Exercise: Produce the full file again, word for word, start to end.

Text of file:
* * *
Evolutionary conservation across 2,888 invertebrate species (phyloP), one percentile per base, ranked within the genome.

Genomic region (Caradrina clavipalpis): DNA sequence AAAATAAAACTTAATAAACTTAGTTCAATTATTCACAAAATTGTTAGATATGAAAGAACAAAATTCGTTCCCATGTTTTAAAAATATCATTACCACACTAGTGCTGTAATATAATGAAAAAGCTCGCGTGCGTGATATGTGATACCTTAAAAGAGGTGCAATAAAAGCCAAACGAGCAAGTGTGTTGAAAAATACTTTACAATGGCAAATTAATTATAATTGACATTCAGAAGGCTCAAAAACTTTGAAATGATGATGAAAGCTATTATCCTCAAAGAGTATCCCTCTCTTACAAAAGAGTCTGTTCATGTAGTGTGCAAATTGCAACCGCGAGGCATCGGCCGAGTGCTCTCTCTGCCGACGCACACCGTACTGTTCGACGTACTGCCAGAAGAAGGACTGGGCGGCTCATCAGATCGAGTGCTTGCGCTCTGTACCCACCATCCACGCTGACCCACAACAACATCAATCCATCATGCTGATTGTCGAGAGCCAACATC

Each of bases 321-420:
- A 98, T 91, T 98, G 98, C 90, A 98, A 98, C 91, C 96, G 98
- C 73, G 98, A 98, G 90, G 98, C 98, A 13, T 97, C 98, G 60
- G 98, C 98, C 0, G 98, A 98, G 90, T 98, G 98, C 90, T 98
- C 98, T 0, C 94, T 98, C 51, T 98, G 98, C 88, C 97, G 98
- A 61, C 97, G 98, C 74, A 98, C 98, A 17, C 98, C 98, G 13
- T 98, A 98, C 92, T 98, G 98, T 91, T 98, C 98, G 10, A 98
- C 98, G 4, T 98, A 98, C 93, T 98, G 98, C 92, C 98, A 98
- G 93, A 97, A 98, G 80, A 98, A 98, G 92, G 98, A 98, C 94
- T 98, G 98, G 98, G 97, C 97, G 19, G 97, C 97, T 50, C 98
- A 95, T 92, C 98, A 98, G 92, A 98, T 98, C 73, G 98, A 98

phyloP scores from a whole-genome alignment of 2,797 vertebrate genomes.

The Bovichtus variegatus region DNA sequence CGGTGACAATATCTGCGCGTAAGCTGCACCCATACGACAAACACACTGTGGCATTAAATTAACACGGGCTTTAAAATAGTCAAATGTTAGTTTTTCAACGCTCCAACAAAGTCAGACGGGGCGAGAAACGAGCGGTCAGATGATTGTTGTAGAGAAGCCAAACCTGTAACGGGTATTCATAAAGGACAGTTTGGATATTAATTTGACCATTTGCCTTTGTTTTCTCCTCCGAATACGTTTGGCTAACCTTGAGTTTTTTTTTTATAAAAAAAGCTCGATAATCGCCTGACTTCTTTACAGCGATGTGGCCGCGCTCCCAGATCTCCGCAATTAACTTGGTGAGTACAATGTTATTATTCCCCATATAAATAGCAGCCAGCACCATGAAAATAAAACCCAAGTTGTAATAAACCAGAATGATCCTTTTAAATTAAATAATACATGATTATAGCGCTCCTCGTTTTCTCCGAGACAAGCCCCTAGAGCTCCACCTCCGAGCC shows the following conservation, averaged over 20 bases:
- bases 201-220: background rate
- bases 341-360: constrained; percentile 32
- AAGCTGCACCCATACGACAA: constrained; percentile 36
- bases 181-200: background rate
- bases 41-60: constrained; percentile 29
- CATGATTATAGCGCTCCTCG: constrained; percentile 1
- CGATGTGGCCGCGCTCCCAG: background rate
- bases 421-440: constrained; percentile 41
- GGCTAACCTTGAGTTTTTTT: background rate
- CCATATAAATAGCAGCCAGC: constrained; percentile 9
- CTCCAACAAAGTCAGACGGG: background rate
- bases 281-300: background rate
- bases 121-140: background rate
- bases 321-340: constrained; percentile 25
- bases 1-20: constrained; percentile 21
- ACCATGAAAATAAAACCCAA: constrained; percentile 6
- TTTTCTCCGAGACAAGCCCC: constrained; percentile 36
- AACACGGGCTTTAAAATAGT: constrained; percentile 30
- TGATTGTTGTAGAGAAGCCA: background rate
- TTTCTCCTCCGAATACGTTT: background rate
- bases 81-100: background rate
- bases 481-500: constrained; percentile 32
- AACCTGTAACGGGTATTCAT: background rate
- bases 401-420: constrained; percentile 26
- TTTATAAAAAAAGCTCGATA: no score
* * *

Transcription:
Evolutionary conservation across 2,888 invertebrate species (phyloP), one percentile per base, ranked within the genome.

Genomic region (Caradrina clavipalpis): DNA sequence AAAATAAAACTTAATAAACTTAGTTCAATTATTCACAAAATTGTTAGATATGAAAGAACAAAATTCGTTCCCATGTTTTAAAAATATCATTACCACACTAGTGCTGTAATATAATGAAAAAGCTCGCGTGCGTGATATGTGATACCTTAAAAGAGGTGCAATAAAAGCCAAACGAGCAAGTGTGTTGAAAAATACTTTACAATGGCAAATTAATTATAATTGACATTCAGAAGGCTCAAAAACTTTGAAATGATGATGAAAGCTATTATCCTCAAAGAGTATCCCTCTCTTACAAAAGAGTCTGTTCATGTAGTGTGCAAATTGCAACCGCGAGGCATCGGCCGAGTGCTCTCTCTGCCGACGCACACCGTACTGTTCGACGTACTGCCAGAAGAAGGACTGGGCGGCTCATCAGATCGAGTGCTTGCGCTCTGTACCCACCATCCACGCTGACCCACAACAACATCAATCCATCATGCTGATTGTCGAGAGCCAACATC

Each of bases 321-420:
- A 98, T 91, T 98, G 98, C 90, A 98, A 98, C 91, C 96, G 98
- C 73, G 98, A 98, G 90, G 98, C 98, A 13, T 97, C 98, G 60
- G 98, C 98, C 0, G 98, A 98, G 90, T 98, G 98, C 90, T 98
- C 98, T 0, C 94, T 98, C 51, T 98, G 98, C 88, C 97, G 98
- A 61, C 97, G 98, C 74, A 98, C 98, A 17, C 98, C 98, G 13
- T 98, A 98, C 92, T 98, G 98, T 91, T 98, C 98, G 10, A 98
- C 98, G 4, T 98, A 98, C 93, T 98, G 98, C 92, C 98, A 98
- G 93, A 97, A 98, G 80, A 98, A 98, G 92, G 98, A 98, C 94
- T 98, G 98, G 98, G 97, C 97, G 19, G 97, C 97, T 50, C 98
- A 95, T 92, C 98, A 98, G 92, A 98, T 98, C 73, G 98, A 98

phyloP scores from a whole-genome alignment of 2,797 vertebrate genomes.

The Bovichtus variegatus region DNA sequence CGGTGACAATATCTGCGCGTAAGCTGCACCCATACGACAAACACACTGTGGCATTAAATTAACACGGGCTTTAAAATAGTCAAATGTTAGTTTTTCAACGCTCCAACAAAGTCAGACGGGGCGAGAAACGAGCGGTCAGATGATTGTTGTAGAGAAGCCAAACCTGTAACGGGTATTCATAAAGGACAGTTTGGATATTAATTTGACCATTTGCCTTTGTTTTCTCCTCCGAATACGTTTGGCTAACCTTGAGTTTTTTTTTTATAAAAAAAGCTCGATAATCGCCTGACTTCTTTACAGCGATGTGGCCGCGCTCCCAGATCTCCGCAATTAACTTGGTGAGTACAATGTTATTATTCCCCATATAAATAGCAGCCAGCACCATGAAAATAAAACCCAAGTTGTAATAAACCAGAATGATCCTTTTAAATTAAATAATACATGATTATAGCGCTCCTCGTTTTCTCCGAGACAAGCCCCTAGAGCTCCACCTCCGAGCC shows the following conservation, averaged over 20 bases:
- bases 201-220: background rate
- bases 341-360: constrained; percentile 32
- AAGCTGCACCCATACGACAA: constrained; percentile 36
- bases 181-200: background rate
- bases 41-60: constrained; percentile 29
- CATGATTATAGCGCTCCTCG: constrained; percentile 1
- CGATGTGGCCGCGCTCCCAG: background rate
- bases 421-440: constrained; percentile 41
- GGCTAACCTTGAGTTTTTTT: background rate
- CCATATAAATAGCAGCCAGC: constrained; percentile 9
- CTCCAACAAAGTCAGACGGG: background rate
- bases 281-300: background rate
- bases 121-140: background rate
- bases 321-340: constrained; percentile 25
- bases 1-20: constrained; percentile 21
- ACCATGAAAATAAAACCCAA: constrained; percentile 6
- TTTTCTCCGAGACAAGCCCC: constrained; percentile 36
- AACACGGGCTTTAAAATAGT: constrained; percentile 30
- TGATTGTTGTAGAGAAGCCA: background rate
- TTTCTCCTCCGAATACGTTT: background rate
- bases 81-100: background rate
- bases 481-500: constrained; percentile 32
- AACCTGTAACGGGTATTCAT: background rate
- bases 401-420: constrained; percentile 26
- TTTATAAAAAAAGCTCGATA: no score